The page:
This is not at all what I was expecting, but it still turned out to be relatively entertaining. I have a soft spot for medical or bio-thrillers like Jurassic Park. From the description – the monster is a fungus from space – I had expected something along the lines of The Andromeda Strain. Instead what I got was more like Ghostbusters, a sort of faux horror vibe. This is a totally farcical satire with no attempt at being believable, nor is it scary. The characters are all wacky and do wacky things as they try to avoid getting eaten by the fungus and maybe even save the world in the process. It’s not all that funny, but you can pass a few hours with it.
This audiobook recounts the history of September 11, 2001 and the few days thereafter using multiple voice actors reading the actual words of survivors, families of survivors, first responders, public officials, and even trapped victims of the plane crashes (from recorded calls or quoted by survivors). It is often grueling to listen to but riveting all the same. It is read in chronological order, which results in jumping from person to person repeatedly as events unfold in different locations. That makes it difficult to follow any single person’s experiences from beginning to end, but the use of different actors with distinct voices helps ameliorate that problem.
As of today fifteen defendants have pled guilty in the Varsity Blues case. That’s the one where parents, using money to bribe coaches and test personnel, cheated to get their kids into colleges. Here’s a list of those people:
Augustin Huneeus, Jr.
Vandemoer was a coach. All the rest are parents. The longest prison sentence so far is for five months (Huneeus), followed closely by four months for Semprevivo and Sloane. The coach, although sentenced to only one day in jail (time served), received six months of home confinement, the longest confinement sentence. Four other parents have pled guilty but they haven’t yet been sentenced. All of these convicted defendants were charged by way of information, the typical procedure used when a plea deal has been worked out in advance of charging. All those who were charged by indictment, seventeen more in all, have not pled guilty and have not gone to trial. Lori Loughlin and her husband are the best known of those.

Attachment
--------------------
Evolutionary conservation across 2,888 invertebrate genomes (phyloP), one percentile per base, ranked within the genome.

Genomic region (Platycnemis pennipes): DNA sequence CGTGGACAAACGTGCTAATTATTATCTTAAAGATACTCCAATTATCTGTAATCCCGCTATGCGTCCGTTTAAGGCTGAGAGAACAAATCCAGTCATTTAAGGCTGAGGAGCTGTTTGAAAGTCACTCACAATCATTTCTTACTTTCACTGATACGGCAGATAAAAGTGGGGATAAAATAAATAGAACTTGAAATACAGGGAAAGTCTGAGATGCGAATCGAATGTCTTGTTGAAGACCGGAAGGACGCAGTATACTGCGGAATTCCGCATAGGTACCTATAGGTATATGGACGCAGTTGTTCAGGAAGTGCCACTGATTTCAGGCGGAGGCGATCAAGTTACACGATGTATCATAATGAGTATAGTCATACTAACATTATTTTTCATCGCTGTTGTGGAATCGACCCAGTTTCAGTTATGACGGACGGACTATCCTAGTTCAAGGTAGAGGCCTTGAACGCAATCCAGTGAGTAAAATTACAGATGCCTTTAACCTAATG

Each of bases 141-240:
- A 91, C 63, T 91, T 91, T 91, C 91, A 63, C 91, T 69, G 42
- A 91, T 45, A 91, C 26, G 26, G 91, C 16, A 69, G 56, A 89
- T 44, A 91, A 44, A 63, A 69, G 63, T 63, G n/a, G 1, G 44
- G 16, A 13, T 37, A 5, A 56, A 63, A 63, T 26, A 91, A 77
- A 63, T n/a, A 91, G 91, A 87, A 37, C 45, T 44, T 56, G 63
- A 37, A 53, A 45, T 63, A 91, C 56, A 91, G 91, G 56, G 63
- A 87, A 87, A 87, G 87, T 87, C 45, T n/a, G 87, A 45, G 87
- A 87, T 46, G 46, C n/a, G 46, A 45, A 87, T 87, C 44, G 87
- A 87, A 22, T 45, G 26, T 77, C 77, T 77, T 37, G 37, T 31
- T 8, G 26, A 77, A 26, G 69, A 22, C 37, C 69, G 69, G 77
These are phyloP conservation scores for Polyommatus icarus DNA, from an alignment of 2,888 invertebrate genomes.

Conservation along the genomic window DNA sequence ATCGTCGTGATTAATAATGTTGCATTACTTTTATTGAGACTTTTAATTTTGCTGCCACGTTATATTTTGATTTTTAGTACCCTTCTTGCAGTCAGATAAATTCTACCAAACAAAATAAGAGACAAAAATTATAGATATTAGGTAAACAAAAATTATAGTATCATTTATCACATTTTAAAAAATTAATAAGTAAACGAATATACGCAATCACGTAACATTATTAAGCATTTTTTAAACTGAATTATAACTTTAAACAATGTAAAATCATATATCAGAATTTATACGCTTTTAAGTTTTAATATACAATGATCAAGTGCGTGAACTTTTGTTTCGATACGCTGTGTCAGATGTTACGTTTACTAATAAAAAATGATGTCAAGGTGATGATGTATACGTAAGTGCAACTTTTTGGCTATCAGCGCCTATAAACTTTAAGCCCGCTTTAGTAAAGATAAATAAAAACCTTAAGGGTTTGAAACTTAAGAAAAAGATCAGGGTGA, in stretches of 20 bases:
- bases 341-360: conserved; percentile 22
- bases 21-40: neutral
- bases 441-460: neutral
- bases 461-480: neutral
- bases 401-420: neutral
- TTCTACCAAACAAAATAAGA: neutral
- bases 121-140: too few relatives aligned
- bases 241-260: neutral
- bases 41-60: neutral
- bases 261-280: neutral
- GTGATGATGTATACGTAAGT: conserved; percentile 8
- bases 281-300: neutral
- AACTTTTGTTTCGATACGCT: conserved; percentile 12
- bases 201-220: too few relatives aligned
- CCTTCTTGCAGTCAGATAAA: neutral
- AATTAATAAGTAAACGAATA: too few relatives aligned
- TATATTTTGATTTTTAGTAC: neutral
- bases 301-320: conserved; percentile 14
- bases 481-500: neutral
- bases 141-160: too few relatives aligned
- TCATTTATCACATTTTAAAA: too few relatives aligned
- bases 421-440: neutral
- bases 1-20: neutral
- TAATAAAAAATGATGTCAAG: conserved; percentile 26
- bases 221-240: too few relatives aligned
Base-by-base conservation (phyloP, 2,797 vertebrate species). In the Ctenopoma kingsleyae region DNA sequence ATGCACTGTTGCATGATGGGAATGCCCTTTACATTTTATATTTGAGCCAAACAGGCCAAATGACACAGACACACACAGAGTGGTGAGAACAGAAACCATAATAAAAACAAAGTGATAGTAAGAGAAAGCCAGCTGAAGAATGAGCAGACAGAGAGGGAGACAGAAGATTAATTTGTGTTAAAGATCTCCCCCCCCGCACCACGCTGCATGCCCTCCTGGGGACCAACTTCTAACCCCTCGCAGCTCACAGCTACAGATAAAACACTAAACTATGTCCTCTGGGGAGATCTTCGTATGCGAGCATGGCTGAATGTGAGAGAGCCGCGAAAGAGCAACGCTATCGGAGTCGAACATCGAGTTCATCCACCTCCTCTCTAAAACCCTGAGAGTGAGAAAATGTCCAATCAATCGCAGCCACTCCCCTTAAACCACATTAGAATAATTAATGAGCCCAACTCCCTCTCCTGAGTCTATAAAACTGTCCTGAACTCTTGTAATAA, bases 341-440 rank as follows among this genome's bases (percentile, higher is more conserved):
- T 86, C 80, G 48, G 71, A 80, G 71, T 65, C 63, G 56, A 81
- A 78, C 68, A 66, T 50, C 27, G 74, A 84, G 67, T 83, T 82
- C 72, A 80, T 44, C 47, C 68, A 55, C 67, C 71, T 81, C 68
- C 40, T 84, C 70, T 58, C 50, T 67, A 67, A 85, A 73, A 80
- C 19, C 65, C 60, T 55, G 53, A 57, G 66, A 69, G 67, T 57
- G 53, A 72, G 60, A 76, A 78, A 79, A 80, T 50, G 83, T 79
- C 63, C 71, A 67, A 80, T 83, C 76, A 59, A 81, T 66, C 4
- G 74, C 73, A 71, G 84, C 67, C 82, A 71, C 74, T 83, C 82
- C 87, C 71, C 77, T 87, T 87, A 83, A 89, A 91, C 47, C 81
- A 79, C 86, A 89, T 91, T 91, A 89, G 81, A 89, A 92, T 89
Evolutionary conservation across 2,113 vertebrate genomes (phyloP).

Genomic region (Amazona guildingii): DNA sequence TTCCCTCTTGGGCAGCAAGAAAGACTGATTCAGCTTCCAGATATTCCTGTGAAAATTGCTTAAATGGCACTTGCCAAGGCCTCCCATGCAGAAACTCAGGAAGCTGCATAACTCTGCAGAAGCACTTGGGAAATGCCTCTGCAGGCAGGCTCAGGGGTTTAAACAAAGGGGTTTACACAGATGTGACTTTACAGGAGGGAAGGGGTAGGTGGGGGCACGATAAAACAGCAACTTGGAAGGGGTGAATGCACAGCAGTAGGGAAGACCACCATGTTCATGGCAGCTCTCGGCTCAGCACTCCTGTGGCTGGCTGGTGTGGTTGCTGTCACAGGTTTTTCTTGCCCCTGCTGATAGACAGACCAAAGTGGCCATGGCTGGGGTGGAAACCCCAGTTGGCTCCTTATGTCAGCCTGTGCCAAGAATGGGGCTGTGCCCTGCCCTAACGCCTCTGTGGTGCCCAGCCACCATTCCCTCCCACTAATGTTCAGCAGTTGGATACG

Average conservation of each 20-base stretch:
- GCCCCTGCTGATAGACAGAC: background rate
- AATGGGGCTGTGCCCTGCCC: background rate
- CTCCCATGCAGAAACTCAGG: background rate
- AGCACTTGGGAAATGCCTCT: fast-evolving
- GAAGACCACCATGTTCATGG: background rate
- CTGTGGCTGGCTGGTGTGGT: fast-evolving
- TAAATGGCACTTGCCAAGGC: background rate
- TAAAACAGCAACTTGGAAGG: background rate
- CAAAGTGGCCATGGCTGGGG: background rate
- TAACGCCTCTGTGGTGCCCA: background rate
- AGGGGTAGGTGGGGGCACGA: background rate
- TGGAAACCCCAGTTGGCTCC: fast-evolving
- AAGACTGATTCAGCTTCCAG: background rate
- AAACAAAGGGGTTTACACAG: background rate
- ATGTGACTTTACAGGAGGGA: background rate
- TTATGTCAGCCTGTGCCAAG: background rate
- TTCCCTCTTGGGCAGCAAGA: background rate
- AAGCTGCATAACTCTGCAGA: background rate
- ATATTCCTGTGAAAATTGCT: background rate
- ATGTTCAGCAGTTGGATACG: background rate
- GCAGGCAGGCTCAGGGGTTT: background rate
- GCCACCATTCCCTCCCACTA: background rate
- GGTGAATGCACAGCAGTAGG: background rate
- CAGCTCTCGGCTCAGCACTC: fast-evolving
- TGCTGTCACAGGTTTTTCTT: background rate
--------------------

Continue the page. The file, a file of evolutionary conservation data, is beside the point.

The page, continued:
The author is a short, Jewish Hollywood scriptwriter, and the style shows it. The private eye cum hero Nils Shapiro is a short Jewish guy (sound familiar?) in Minnesota for whom all the gorgeous women fall head over heels; or, at least they want to jump in bed with him. He’s a smart alecky rule-breaker who violates a number of search and seizure laws with never a consequence. The dialogue contains a healthy dose of clever and entertaining banter, although of course no one could get away with all that smarm and insultery in real life. The local, small-town police hire Shapiro to assist in a murder case since he has experience with such cases from his prior police work in Minneapolis. The title refers to the sneaky method the killer used to conceal his or her identity. The victim’s house is covered in dust, more specifically, the contents of vacuum cleaner bags in vast quantity. Supposedly, this meant the killer is very very smart since now there is DNA from hundreds of people throughout the house. In reality, and even in the book, this instead narrows the field of possible suspects to very few.